A new study has drawn a direct link between the amount of stigma men with HIV report experiencing and their scores on cognitive tests, measuring abilities such as memory and attention.
The study, by researchers from the Montreal Neurological Institute and Hospital (The Neuro), McGill University, and the McGill University Health Centre tested 512 older Caucasian men living with human immunodeficiency virus (HIV), drawn from clinics across Canada and part of the Positive Brain Health Now cohort.
The participants filled out a questionnaire asking how much stigma they experience. Their answers were related to their results in cognitive testing and mental health questionnaires.
Researchers found that HIV-related stigma had direct effects on cognitive test performance and anxiety. There was also a direct but weaker link between stigma and depression. Through its effects on cognition, stigma was found to reduce participation in social activities and impair function in everyday life.
This study is the first to draw a direct connection between stigma and cognitive performance in people with HIV. The mechanisms through which stigma affects cognition are unclear, but might range from the impact of chronic stress on the brain, to psychological effects such as internalized negative beliefs.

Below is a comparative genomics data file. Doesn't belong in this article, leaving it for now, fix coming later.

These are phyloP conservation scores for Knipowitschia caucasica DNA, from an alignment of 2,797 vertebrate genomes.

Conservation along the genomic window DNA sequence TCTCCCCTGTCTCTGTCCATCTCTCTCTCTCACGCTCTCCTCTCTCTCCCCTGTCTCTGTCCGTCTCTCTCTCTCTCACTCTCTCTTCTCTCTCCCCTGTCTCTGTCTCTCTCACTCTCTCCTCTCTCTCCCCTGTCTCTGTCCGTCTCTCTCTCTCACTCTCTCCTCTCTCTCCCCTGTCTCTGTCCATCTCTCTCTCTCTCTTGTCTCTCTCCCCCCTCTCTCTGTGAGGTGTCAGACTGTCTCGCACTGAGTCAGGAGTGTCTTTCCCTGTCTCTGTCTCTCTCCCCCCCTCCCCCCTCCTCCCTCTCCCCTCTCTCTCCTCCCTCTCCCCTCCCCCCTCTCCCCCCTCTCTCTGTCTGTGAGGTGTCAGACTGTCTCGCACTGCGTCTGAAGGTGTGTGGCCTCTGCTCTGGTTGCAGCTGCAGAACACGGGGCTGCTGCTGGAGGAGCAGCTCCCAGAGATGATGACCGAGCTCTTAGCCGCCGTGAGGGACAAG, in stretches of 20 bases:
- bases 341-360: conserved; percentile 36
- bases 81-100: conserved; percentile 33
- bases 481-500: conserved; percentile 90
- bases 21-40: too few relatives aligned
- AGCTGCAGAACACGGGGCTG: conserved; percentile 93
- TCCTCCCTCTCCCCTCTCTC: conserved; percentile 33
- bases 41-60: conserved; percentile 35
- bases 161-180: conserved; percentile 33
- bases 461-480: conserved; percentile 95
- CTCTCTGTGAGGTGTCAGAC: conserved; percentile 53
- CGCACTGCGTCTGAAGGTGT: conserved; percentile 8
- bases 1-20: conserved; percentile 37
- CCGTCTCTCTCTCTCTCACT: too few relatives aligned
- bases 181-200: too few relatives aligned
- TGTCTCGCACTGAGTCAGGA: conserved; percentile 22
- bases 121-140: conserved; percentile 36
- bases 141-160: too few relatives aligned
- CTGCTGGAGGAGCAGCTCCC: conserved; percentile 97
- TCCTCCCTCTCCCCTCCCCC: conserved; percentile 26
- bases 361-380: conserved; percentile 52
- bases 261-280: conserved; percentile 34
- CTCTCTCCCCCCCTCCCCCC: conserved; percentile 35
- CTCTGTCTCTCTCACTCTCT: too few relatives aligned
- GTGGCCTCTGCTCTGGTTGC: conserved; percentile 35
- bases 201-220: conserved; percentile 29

AIDS has become a chronic illness. With effective anti-retroviral therapy patients’ life expectancy has risen and many are or will soon become seniors. It is important to understand how the virus and related factors such as stigma affect patients later in life. This finding opens the door to new treatment approaches for cognitive impairment in this population, and provides yet another reason to address stigma in HIV.
“Our research shows that the neurological impact of HIV goes beyond pure biology,” says Dr. Lesley Fellows, a researcher at The Neuro and the study’s senior author. “The psychological and social environment in which the patient lives also plays a role. This study underscores the need for interventions that reduce social stigma and support resilience against its toxic effects on brain health.”
The study was published in the Journal of Acquired Immune Deficiency Syndromes on Nov. 13, 2018. The research was made possible with funding from the Canadian Institutes of Health Research (CIHR), and the CIHR Canadian HIV Trials Network. It involves an interdisciplinary team of researchers and HIV community representatives in Montreal, Toronto, Hamilton and Vancouver.
Materials provided by McGill University. Note: Content may be edited for style and length.